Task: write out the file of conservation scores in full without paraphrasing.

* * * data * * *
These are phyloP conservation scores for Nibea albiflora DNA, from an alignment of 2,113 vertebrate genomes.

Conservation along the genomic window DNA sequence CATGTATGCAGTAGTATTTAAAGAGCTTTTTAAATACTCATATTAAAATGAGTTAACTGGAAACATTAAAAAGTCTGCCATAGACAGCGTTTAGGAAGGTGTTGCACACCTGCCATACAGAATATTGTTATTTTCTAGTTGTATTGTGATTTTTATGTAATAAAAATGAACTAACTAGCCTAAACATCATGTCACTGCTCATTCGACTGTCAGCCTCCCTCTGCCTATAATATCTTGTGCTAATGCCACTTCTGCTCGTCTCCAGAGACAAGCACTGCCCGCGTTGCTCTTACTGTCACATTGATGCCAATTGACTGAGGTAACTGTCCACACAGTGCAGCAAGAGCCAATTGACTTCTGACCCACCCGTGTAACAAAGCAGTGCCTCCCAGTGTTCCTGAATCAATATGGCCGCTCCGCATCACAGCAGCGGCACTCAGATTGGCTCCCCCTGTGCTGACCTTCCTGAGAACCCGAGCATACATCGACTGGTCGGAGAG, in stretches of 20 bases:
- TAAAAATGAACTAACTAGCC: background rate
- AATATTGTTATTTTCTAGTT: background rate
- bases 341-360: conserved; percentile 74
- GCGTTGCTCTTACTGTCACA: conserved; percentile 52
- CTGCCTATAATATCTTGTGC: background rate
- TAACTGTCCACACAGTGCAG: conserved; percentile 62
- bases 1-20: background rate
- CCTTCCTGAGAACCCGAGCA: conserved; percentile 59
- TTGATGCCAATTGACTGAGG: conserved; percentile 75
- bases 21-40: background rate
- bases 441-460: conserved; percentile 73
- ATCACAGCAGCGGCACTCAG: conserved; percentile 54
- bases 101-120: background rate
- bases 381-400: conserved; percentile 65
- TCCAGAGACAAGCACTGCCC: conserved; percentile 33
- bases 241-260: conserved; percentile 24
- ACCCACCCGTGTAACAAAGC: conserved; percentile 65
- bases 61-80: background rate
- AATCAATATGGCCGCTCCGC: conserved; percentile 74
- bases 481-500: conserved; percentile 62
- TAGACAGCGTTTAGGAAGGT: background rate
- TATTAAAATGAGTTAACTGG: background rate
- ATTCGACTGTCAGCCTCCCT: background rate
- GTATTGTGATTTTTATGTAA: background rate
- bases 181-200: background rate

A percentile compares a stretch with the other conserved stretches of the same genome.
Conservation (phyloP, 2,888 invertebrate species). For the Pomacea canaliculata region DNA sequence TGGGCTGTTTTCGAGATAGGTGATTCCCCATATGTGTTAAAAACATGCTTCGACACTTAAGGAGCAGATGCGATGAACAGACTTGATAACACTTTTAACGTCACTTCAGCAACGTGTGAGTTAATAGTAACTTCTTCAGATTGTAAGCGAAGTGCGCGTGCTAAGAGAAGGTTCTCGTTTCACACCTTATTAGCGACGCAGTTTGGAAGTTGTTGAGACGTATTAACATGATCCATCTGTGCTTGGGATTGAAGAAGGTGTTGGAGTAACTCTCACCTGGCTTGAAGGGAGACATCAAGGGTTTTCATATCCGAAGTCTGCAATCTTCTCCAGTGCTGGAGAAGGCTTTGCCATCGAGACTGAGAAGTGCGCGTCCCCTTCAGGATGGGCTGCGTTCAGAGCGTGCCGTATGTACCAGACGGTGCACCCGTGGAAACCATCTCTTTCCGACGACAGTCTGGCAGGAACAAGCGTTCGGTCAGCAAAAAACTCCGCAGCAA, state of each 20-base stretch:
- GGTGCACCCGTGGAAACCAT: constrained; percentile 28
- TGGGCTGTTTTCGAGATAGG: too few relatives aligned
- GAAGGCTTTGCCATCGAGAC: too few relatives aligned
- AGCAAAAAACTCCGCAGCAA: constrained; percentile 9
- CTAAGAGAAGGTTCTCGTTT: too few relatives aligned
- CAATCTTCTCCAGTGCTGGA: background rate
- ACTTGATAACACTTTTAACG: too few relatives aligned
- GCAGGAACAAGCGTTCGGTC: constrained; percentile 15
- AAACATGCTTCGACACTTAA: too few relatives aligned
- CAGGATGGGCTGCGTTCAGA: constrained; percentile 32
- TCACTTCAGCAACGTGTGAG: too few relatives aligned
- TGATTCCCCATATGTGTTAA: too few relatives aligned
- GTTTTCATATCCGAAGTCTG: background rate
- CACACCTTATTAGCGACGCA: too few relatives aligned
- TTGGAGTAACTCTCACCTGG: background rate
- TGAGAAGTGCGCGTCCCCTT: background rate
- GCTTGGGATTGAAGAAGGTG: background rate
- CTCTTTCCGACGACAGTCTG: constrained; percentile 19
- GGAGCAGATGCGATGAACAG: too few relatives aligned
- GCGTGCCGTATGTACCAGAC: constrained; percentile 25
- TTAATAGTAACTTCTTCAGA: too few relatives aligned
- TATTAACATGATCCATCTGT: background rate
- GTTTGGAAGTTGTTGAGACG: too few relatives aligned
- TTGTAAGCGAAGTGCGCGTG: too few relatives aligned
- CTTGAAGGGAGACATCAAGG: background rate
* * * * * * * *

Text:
These are phyloP conservation scores for Nibea albiflora DNA, from an alignment of 2,113 vertebrate genomes.

Conservation along the genomic window DNA sequence CATGTATGCAGTAGTATTTAAAGAGCTTTTTAAATACTCATATTAAAATGAGTTAACTGGAAACATTAAAAAGTCTGCCATAGACAGCGTTTAGGAAGGTGTTGCACACCTGCCATACAGAATATTGTTATTTTCTAGTTGTATTGTGATTTTTATGTAATAAAAATGAACTAACTAGCCTAAACATCATGTCACTGCTCATTCGACTGTCAGCCTCCCTCTGCCTATAATATCTTGTGCTAATGCCACTTCTGCTCGTCTCCAGAGACAAGCACTGCCCGCGTTGCTCTTACTGTCACATTGATGCCAATTGACTGAGGTAACTGTCCACACAGTGCAGCAAGAGCCAATTGACTTCTGACCCACCCGTGTAACAAAGCAGTGCCTCCCAGTGTTCCTGAATCAATATGGCCGCTCCGCATCACAGCAGCGGCACTCAGATTGGCTCCCCCTGTGCTGACCTTCCTGAGAACCCGAGCATACATCGACTGGTCGGAGAG, in stretches of 20 bases:
- TAAAAATGAACTAACTAGCC: background rate
- AATATTGTTATTTTCTAGTT: background rate
- bases 341-360: conserved; percentile 74
- GCGTTGCTCTTACTGTCACA: conserved; percentile 52
- CTGCCTATAATATCTTGTGC: background rate
- TAACTGTCCACACAGTGCAG: conserved; percentile 62
- bases 1-20: background rate
- CCTTCCTGAGAACCCGAGCA: conserved; percentile 59
- TTGATGCCAATTGACTGAGG: conserved; percentile 75
- bases 21-40: background rate
- bases 441-460: conserved; percentile 73
- ATCACAGCAGCGGCACTCAG: conserved; percentile 54
- bases 101-120: background rate
- bases 381-400: conserved; percentile 65
- TCCAGAGACAAGCACTGCCC: conserved; percentile 33
- bases 241-260: conserved; percentile 24
- ACCCACCCGTGTAACAAAGC: conserved; percentile 65
- bases 61-80: background rate
- AATCAATATGGCCGCTCCGC: conserved; percentile 74
- bases 481-500: conserved; percentile 62
- TAGACAGCGTTTAGGAAGGT: background rate
- TATTAAAATGAGTTAACTGG: background rate
- ATTCGACTGTCAGCCTCCCT: background rate
- GTATTGTGATTTTTATGTAA: background rate
- bases 181-200: background rate

A percentile compares a stretch with the other conserved stretches of the same genome.
Conservation (phyloP, 2,888 invertebrate species). For the Pomacea canaliculata region DNA sequence TGGGCTGTTTTCGAGATAGGTGATTCCCCATATGTGTTAAAAACATGCTTCGACACTTAAGGAGCAGATGCGATGAACAGACTTGATAACACTTTTAACGTCACTTCAGCAACGTGTGAGTTAATAGTAACTTCTTCAGATTGTAAGCGAAGTGCGCGTGCTAAGAGAAGGTTCTCGTTTCACACCTTATTAGCGACGCAGTTTGGAAGTTGTTGAGACGTATTAACATGATCCATCTGTGCTTGGGATTGAAGAAGGTGTTGGAGTAACTCTCACCTGGCTTGAAGGGAGACATCAAGGGTTTTCATATCCGAAGTCTGCAATCTTCTCCAGTGCTGGAGAAGGCTTTGCCATCGAGACTGAGAAGTGCGCGTCCCCTTCAGGATGGGCTGCGTTCAGAGCGTGCCGTATGTACCAGACGGTGCACCCGTGGAAACCATCTCTTTCCGACGACAGTCTGGCAGGAACAAGCGTTCGGTCAGCAAAAAACTCCGCAGCAA, state of each 20-base stretch:
- GGTGCACCCGTGGAAACCAT: constrained; percentile 28
- TGGGCTGTTTTCGAGATAGG: too few relatives aligned
- GAAGGCTTTGCCATCGAGAC: too few relatives aligned
- AGCAAAAAACTCCGCAGCAA: constrained; percentile 9
- CTAAGAGAAGGTTCTCGTTT: too few relatives aligned
- CAATCTTCTCCAGTGCTGGA: background rate
- ACTTGATAACACTTTTAACG: too few relatives aligned
- GCAGGAACAAGCGTTCGGTC: constrained; percentile 15
- AAACATGCTTCGACACTTAA: too few relatives aligned
- CAGGATGGGCTGCGTTCAGA: constrained; percentile 32
- TCACTTCAGCAACGTGTGAG: too few relatives aligned
- TGATTCCCCATATGTGTTAA: too few relatives aligned
- GTTTTCATATCCGAAGTCTG: background rate
- CACACCTTATTAGCGACGCA: too few relatives aligned
- TTGGAGTAACTCTCACCTGG: background rate
- TGAGAAGTGCGCGTCCCCTT: background rate
- GCTTGGGATTGAAGAAGGTG: background rate
- CTCTTTCCGACGACAGTCTG: constrained; percentile 19
- GGAGCAGATGCGATGAACAG: too few relatives aligned
- GCGTGCCGTATGTACCAGAC: constrained; percentile 25
- TTAATAGTAACTTCTTCAGA: too few relatives aligned
- TATTAACATGATCCATCTGT: background rate
- GTTTGGAAGTTGTTGAGACG: too few relatives aligned
- TTGTAAGCGAAGTGCGCGTG: too few relatives aligned
- CTTGAAGGGAGACATCAAGG: background rate